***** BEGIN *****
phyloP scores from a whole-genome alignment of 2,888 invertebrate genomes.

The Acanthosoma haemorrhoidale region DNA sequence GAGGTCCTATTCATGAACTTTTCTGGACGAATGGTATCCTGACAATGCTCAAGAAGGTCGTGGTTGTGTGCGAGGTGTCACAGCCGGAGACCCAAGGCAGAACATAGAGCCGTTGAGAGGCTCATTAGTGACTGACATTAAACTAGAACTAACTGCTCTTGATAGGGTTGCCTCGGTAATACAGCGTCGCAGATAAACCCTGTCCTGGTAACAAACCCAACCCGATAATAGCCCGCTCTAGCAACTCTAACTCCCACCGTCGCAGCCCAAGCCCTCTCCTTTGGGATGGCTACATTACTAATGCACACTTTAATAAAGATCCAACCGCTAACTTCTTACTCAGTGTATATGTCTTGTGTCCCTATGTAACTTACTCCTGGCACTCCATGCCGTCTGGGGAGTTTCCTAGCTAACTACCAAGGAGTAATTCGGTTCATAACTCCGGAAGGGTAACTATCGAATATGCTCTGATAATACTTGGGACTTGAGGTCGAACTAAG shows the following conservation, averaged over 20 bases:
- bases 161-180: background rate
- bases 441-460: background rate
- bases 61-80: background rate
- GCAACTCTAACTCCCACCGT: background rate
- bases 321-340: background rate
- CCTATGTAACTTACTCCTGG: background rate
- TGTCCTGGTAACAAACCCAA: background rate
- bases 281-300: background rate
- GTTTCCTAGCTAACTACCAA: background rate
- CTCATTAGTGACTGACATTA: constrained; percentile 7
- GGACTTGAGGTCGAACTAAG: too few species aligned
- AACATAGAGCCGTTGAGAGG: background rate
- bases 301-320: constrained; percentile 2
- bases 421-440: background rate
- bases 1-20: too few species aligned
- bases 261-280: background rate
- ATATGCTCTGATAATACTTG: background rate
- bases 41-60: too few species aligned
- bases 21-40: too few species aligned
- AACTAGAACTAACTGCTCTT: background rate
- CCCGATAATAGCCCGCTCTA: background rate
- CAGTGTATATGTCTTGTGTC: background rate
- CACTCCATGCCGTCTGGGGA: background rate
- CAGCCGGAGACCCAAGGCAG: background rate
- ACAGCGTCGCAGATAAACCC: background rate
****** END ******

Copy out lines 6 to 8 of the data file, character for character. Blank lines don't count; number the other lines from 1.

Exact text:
- GCAACTCTAACTCCCACCGT: background rate
- bases 321-340: background rate
- CCTATGTAACTTACTCCTGG: background rate